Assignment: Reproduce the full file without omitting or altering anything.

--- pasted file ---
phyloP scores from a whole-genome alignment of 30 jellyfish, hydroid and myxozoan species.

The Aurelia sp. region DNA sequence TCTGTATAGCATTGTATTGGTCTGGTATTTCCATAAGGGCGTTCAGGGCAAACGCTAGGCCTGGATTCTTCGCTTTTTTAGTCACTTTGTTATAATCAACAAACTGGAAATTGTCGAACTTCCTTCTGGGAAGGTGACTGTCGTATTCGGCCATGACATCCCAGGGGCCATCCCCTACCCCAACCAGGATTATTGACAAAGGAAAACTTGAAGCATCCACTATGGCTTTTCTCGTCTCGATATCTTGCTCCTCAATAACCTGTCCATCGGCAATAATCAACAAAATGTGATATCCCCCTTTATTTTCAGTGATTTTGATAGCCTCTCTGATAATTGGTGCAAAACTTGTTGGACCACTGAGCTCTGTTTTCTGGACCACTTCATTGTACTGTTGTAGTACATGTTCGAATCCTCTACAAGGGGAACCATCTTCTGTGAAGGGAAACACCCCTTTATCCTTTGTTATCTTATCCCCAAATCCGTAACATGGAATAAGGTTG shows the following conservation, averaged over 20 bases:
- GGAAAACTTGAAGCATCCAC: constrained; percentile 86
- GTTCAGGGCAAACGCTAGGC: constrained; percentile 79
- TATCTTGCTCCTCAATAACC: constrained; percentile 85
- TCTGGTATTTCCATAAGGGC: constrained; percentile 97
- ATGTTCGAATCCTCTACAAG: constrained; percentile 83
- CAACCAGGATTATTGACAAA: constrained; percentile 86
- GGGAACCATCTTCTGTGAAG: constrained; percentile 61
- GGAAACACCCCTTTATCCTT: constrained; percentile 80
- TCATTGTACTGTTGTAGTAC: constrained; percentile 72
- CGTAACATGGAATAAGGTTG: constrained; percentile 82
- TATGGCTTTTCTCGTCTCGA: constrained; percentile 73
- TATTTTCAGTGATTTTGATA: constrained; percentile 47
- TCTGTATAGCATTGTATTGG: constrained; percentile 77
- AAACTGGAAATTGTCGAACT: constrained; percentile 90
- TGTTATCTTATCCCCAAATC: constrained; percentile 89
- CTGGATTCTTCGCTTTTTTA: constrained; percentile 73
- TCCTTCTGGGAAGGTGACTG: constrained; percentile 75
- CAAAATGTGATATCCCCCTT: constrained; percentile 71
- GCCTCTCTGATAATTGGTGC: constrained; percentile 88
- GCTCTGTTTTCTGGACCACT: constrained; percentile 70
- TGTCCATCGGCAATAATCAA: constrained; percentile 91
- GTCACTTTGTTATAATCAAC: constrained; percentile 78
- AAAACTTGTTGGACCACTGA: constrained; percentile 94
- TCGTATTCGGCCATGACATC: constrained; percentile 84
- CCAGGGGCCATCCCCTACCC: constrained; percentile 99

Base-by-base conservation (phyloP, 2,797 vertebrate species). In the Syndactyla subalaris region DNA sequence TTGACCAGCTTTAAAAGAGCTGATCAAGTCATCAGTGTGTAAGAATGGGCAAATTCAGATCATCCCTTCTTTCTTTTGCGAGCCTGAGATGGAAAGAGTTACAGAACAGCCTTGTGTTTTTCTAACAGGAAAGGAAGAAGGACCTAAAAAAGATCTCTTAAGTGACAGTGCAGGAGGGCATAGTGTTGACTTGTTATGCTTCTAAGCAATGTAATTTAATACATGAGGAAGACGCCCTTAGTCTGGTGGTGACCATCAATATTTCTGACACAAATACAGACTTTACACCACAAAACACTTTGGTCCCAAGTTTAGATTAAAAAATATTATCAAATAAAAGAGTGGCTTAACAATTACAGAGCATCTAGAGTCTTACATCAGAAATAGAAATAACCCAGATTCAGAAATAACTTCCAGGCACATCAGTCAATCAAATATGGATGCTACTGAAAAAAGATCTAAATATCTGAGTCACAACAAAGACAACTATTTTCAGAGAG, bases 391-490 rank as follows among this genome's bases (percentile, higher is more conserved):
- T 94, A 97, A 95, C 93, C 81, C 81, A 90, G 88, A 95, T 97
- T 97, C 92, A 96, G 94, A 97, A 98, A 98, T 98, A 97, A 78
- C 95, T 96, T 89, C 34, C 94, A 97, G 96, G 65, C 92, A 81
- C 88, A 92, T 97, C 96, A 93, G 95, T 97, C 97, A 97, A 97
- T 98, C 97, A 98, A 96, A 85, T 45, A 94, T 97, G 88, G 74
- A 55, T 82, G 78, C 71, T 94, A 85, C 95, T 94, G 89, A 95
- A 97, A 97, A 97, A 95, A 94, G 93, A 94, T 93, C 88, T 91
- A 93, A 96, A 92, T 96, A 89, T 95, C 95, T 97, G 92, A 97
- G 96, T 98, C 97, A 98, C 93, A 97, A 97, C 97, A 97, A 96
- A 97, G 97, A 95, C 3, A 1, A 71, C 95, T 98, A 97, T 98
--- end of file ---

phyloP scores from a whole-genome alignment of 30 jellyfish, hydroid and myxozoan species.

The Aurelia sp. region DNA sequence TCTGTATAGCATTGTATTGGTCTGGTATTTCCATAAGGGCGTTCAGGGCAAACGCTAGGCCTGGATTCTTCGCTTTTTTAGTCACTTTGTTATAATCAACAAACTGGAAATTGTCGAACTTCCTTCTGGGAAGGTGACTGTCGTATTCGGCCATGACATCCCAGGGGCCATCCCCTACCCCAACCAGGATTATTGACAAAGGAAAACTTGAAGCATCCACTATGGCTTTTCTCGTCTCGATATCTTGCTCCTCAATAACCTGTCCATCGGCAATAATCAACAAAATGTGATATCCCCCTTTATTTTCAGTGATTTTGATAGCCTCTCTGATAATTGGTGCAAAACTTGTTGGACCACTGAGCTCTGTTTTCTGGACCACTTCATTGTACTGTTGTAGTACATGTTCGAATCCTCTACAAGGGGAACCATCTTCTGTGAAGGGAAACACCCCTTTATCCTTTGTTATCTTATCCCCAAATCCGTAACATGGAATAAGGTTG shows the following conservation, averaged over 20 bases:
- GGAAAACTTGAAGCATCCAC: constrained; percentile 86
- GTTCAGGGCAAACGCTAGGC: constrained; percentile 79
- TATCTTGCTCCTCAATAACC: constrained; percentile 85
- TCTGGTATTTCCATAAGGGC: constrained; percentile 97
- ATGTTCGAATCCTCTACAAG: constrained; percentile 83
- CAACCAGGATTATTGACAAA: constrained; percentile 86
- GGGAACCATCTTCTGTGAAG: constrained; percentile 61
- GGAAACACCCCTTTATCCTT: constrained; percentile 80
- TCATTGTACTGTTGTAGTAC: constrained; percentile 72
- CGTAACATGGAATAAGGTTG: constrained; percentile 82
- TATGGCTTTTCTCGTCTCGA: constrained; percentile 73
- TATTTTCAGTGATTTTGATA: constrained; percentile 47
- TCTGTATAGCATTGTATTGG: constrained; percentile 77
- AAACTGGAAATTGTCGAACT: constrained; percentile 90
- TGTTATCTTATCCCCAAATC: constrained; percentile 89
- CTGGATTCTTCGCTTTTTTA: constrained; percentile 73
- TCCTTCTGGGAAGGTGACTG: constrained; percentile 75
- CAAAATGTGATATCCCCCTT: constrained; percentile 71
- GCCTCTCTGATAATTGGTGC: constrained; percentile 88
- GCTCTGTTTTCTGGACCACT: constrained; percentile 70
- TGTCCATCGGCAATAATCAA: constrained; percentile 91
- GTCACTTTGTTATAATCAAC: constrained; percentile 78
- AAAACTTGTTGGACCACTGA: constrained; percentile 94
- TCGTATTCGGCCATGACATC: constrained; percentile 84
- CCAGGGGCCATCCCCTACCC: constrained; percentile 99

Base-by-base conservation (phyloP, 2,797 vertebrate species). In the Syndactyla subalaris region DNA sequence TTGACCAGCTTTAAAAGAGCTGATCAAGTCATCAGTGTGTAAGAATGGGCAAATTCAGATCATCCCTTCTTTCTTTTGCGAGCCTGAGATGGAAAGAGTTACAGAACAGCCTTGTGTTTTTCTAACAGGAAAGGAAGAAGGACCTAAAAAAGATCTCTTAAGTGACAGTGCAGGAGGGCATAGTGTTGACTTGTTATGCTTCTAAGCAATGTAATTTAATACATGAGGAAGACGCCCTTAGTCTGGTGGTGACCATCAATATTTCTGACACAAATACAGACTTTACACCACAAAACACTTTGGTCCCAAGTTTAGATTAAAAAATATTATCAAATAAAAGAGTGGCTTAACAATTACAGAGCATCTAGAGTCTTACATCAGAAATAGAAATAACCCAGATTCAGAAATAACTTCCAGGCACATCAGTCAATCAAATATGGATGCTACTGAAAAAAGATCTAAATATCTGAGTCACAACAAAGACAACTATTTTCAGAGAG, bases 391-490 rank as follows among this genome's bases (percentile, higher is more conserved):
- T 94, A 97, A 95, C 93, C 81, C 81, A 90, G 88, A 95, T 97
- T 97, C 92, A 96, G 94, A 97, A 98, A 98, T 98, A 97, A 78
- C 95, T 96, T 89, C 34, C 94, A 97, G 96, G 65, C 92, A 81
- C 88, A 92, T 97, C 96, A 93, G 95, T 97, C 97, A 97, A 97
- T 98, C 97, A 98, A 96, A 85, T 45, A 94, T 97, G 88, G 74
- A 55, T 82, G 78, C 71, T 94, A 85, C 95, T 94, G 89, A 95
- A 97, A 97, A 97, A 95, A 94, G 93, A 94, T 93, C 88, T 91
- A 93, A 96, A 92, T 96, A 89, T 95, C 95, T 97, G 92, A 97
- G 96, T 98, C 97, A 98, C 93, A 97, A 97, C 97, A 97, A 96
- A 97, G 97, A 95, C 3, A 1, A 71, C 95, T 98, A 97, T 98